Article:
My main question that cannot be highlighted even more by just writing it all caps (but I will not write it this way, because it's not polite): Why we don't use SPI pins? If they are random pins, why not to chose all consecutive?


Build from source? No, just run

sudo apt install avr-libc binutils-avr gcc-avr

The hello world of microcontrollers blinking LED blink.c

// F_CPU is only a way for you to *tell* _delay_ms() how fast your MCU is running
// Note: set lfuse to 0xE4 to make AVR work at 8MHz
// 8MHz
#define F_CPU 8000000UL

#include <avr/io.h>
#include <util/delay.h>

int main()
  // each port consists of three registers DDRx PORTx, and PINx (for instance DDRA, PORTA, and PINA)
  DDRC |= (1 << DDC1);    // Make pin 13 be an output.  
    // use PORTx to control pin source
    PORTC |= (1 << PORTC1);   // Turn the LED on.
    PORTC &= ~(1 << PORTC1);  // Turn the LED off.
  // Note: PINx is used for reading input states

  return 0;

And it's make file.

CFLAGS=-g -Wall -mmcu=$(MCU) -Os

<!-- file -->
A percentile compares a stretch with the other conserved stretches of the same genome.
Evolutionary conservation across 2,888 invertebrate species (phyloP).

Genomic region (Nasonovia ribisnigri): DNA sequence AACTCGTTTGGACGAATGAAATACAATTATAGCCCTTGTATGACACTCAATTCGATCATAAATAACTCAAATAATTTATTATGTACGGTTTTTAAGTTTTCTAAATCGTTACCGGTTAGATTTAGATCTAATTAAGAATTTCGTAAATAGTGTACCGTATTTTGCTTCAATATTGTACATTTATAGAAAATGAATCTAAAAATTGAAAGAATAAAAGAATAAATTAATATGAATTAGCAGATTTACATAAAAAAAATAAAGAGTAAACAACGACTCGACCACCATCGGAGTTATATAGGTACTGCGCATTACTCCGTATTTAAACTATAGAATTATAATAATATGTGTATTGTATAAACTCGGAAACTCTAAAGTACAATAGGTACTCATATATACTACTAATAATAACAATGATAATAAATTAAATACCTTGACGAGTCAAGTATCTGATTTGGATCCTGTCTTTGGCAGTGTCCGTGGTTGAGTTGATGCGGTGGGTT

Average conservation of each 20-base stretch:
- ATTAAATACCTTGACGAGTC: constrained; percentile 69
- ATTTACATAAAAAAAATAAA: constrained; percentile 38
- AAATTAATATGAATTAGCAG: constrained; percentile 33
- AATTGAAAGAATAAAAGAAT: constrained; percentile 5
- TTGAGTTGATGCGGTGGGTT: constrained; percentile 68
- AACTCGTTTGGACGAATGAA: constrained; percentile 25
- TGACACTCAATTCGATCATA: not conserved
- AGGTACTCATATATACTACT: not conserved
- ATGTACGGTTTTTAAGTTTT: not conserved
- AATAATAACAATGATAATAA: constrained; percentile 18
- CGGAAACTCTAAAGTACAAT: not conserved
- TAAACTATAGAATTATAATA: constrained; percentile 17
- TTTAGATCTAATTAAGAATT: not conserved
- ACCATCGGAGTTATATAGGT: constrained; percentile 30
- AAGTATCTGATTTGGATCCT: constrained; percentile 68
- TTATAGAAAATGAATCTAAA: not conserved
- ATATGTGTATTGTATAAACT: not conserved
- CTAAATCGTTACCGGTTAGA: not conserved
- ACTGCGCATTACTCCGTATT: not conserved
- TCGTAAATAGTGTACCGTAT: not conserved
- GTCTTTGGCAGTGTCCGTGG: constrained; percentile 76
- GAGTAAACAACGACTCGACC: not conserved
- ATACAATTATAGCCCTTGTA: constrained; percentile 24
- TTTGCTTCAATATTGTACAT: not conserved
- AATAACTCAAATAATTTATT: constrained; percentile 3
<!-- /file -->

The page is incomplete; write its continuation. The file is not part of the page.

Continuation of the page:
LDFLAGS=-Wl,-gc-sections -Wl,-relax

all: $(TARGET).hex

	rm -f *.o *.hex *.obj *.hex

%.hex: %.obj
	$(OBJCOPY) -R .eeprom -O ihex $< $@

%.obj: %.o
	$(CC) $(CFLAGS) $< $(LDFLAGS) -o $@

program: $(TARGET).hex
	$(DUDE) -p $(MCU) -c $(PROGRAMMER_NAME) -v -U flash:w:$(TARGET).hex:i

I might go fancy and will create script for CMake. Or Gradle.

Then build it



There are two power and two ground pins. They are NOT redundant. One set is Digital VCC and GND, the other is Analog VCC and GND. Ideally, you should use an inductor between the DVCC and AVCC pins, for noise sensitive analog circuits, but at the minimum, DVCC and AVCC should be connected, as should DGnd and AGnd. A decoupling cap for both (~0.1uf) is recommended as well, but you could just use one for DVCC/DGnd.

Here is how: picture Only grounds are important to connect together according to this diagram

Then check the connection

sudo avrdude -p atmega8 -C avrdude_gpio.conf -c pi_1 -v

I'm using very sketchy breadboard that requires soldering but I keep all parts loose. Under no circumstances it can be a problem, but I get